The keynote speaker on the first day was Dr Jared Cooney Horvath. I have never seen Jared present before but he was full of energy, enthusiasm and expertise (as well as very entertaining!). Dr. Jared Cooney Horvath (PhD, MEd) is an expert in the field of Educational Neuroscience with a focus on enhancing teaching and learning practices. He has conducted research and lectured at Harvard University, Harvard Medical School, the University of Melbourne, and over 100 schools internationally. Jared has published 5 books and over 30 research articles. He was a great choice for an opening keynote speaker to launch the conference. I also attended workshops sessions he led entitled: The Learning Trajectory – from Shallow to Deep to Transfer and 12 Principles of Human Learning. I learned a lot in these sessions and there was much for me to consider and apply in my own classroom. I am keen to read more about the work Jared has carried out. If you’re interested to find out what his presentations are like you can view his TEDx talk here. Jared likes John Hattie on a personal level – as he worked with him previously but he was not shy criticising the work of Hattie with effect sizes! Overall his sessions were very interesting and informative.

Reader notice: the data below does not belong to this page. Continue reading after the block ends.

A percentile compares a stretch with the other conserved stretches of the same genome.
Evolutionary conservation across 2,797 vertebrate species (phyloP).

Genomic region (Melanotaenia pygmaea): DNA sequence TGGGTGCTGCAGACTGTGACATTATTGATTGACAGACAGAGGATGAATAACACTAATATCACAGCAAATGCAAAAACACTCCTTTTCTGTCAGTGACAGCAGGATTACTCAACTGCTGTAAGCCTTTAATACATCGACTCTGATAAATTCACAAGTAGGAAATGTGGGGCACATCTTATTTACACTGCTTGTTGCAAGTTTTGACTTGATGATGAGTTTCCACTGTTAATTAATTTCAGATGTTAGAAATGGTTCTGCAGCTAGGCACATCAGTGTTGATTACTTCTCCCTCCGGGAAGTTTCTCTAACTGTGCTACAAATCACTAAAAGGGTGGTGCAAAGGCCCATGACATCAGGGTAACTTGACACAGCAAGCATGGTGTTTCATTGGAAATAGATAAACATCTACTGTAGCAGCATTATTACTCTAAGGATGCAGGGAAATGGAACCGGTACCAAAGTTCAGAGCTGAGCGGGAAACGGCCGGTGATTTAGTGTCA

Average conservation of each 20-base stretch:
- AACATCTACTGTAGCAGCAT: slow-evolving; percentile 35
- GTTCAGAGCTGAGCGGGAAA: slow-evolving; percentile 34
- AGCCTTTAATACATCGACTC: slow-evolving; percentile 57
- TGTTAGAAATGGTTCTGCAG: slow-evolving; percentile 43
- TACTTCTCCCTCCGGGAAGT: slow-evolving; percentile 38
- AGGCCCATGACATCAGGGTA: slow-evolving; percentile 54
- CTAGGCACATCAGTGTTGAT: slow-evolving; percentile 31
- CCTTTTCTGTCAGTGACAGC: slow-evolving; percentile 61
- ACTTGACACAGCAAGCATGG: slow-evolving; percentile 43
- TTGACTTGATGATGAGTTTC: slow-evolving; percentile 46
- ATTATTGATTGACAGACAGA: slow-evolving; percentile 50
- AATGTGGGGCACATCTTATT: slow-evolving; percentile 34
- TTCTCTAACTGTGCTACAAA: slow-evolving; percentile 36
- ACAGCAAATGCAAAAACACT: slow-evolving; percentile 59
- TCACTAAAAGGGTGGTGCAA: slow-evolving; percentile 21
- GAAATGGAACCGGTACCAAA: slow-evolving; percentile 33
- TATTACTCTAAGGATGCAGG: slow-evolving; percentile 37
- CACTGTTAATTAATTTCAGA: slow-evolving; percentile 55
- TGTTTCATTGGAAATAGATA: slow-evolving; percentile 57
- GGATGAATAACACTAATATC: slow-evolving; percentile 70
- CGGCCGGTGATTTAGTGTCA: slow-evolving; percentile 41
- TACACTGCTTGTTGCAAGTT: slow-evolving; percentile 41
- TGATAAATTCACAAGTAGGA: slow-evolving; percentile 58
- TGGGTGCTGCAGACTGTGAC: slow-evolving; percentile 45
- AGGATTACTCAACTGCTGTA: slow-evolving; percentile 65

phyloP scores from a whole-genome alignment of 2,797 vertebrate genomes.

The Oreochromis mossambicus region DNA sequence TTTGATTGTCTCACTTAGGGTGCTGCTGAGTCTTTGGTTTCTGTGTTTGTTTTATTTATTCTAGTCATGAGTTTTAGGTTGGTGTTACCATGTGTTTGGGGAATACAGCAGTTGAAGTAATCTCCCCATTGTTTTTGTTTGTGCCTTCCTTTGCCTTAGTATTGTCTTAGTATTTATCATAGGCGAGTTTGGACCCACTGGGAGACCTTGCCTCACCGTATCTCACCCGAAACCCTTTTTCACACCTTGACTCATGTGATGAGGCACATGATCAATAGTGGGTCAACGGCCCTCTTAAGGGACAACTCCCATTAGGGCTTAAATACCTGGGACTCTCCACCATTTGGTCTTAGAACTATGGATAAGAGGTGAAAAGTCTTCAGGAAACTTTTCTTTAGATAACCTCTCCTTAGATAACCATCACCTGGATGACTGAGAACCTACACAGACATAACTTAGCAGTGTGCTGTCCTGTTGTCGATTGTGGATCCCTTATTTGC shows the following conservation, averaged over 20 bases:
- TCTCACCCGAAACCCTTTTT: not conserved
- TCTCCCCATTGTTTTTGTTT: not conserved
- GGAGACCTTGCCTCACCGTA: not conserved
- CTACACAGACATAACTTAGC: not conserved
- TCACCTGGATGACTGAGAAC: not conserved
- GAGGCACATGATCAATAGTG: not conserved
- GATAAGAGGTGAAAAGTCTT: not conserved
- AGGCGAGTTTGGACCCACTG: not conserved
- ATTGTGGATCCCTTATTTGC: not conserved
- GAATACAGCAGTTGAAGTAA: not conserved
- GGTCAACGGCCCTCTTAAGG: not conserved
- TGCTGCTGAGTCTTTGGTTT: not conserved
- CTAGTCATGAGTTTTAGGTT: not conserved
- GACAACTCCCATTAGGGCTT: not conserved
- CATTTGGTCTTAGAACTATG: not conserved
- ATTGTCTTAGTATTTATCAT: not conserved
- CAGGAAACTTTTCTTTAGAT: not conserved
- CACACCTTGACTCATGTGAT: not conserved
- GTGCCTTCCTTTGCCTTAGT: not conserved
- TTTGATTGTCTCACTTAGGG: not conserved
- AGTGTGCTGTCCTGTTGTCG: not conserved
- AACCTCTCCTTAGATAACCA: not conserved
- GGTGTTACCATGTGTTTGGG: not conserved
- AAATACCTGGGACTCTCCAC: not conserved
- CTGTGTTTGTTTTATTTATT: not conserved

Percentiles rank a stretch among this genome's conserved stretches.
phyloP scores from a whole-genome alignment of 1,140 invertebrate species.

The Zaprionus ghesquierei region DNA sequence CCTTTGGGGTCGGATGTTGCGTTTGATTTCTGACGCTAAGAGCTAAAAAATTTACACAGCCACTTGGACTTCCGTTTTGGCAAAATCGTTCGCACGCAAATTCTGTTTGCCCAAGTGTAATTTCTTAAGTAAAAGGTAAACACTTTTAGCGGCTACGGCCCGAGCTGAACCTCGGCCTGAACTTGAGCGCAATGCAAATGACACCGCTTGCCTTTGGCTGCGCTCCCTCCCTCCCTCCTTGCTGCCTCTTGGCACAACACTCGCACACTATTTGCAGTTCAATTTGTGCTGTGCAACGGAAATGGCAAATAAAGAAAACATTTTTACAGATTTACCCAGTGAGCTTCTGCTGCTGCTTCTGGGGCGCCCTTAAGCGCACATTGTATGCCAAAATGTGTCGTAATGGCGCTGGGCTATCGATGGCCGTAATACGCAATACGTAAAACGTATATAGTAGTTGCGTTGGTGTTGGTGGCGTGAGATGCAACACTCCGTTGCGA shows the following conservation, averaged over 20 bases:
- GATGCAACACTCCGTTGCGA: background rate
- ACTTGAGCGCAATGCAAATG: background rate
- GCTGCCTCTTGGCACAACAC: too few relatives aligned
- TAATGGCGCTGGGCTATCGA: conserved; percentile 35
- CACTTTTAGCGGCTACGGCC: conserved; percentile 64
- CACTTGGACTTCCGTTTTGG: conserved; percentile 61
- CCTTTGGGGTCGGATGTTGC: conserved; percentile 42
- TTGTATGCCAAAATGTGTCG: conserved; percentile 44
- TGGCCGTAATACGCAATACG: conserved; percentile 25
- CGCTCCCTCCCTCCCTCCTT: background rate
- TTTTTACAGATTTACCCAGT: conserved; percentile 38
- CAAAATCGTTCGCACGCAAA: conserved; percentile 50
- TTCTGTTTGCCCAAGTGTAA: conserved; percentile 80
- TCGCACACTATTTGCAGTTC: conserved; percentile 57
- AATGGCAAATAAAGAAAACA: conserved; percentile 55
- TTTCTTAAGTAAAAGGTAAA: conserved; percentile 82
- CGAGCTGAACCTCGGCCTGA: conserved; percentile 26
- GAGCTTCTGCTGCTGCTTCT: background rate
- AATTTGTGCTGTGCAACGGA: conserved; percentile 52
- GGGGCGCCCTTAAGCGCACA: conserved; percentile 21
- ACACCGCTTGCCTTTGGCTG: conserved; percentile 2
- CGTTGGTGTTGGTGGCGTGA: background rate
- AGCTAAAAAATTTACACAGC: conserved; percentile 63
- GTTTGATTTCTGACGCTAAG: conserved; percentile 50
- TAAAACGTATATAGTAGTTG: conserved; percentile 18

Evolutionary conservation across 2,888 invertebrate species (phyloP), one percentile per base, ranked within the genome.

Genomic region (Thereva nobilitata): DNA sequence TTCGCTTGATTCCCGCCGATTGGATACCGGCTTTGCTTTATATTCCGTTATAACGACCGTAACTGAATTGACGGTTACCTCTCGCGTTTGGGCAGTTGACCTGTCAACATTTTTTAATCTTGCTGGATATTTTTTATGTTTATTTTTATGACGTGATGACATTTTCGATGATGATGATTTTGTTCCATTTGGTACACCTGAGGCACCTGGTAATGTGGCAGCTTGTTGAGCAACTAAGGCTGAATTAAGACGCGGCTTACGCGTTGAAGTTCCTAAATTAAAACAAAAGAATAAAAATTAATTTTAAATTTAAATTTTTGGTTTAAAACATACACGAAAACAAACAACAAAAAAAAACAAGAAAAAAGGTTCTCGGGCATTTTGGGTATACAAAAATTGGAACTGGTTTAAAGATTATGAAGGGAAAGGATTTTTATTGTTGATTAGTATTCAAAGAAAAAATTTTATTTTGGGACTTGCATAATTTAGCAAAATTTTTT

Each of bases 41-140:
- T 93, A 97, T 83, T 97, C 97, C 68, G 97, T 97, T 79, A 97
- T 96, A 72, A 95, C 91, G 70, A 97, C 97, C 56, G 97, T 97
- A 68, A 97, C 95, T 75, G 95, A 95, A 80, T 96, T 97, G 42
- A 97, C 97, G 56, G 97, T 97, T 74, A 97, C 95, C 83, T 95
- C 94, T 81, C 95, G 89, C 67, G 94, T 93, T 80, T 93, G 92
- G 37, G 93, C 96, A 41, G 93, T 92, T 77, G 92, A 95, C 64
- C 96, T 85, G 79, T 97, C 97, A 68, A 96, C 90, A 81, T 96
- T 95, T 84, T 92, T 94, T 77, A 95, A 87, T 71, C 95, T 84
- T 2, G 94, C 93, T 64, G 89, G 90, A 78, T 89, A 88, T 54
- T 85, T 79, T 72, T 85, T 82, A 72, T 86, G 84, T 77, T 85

The second keynote the following day was a presentation from the very accomplished Rose Lukin, she is the Professor of Learner Centred Design at UCL Knowledge Lab in London. Her keynote presentation entitled AI could change the way we measure kids’ intelligence, was about the power, development and potential of AI. This isn’t an area where I have that much knowledge or experience with but it was a fascinating and thought-provoking presentation.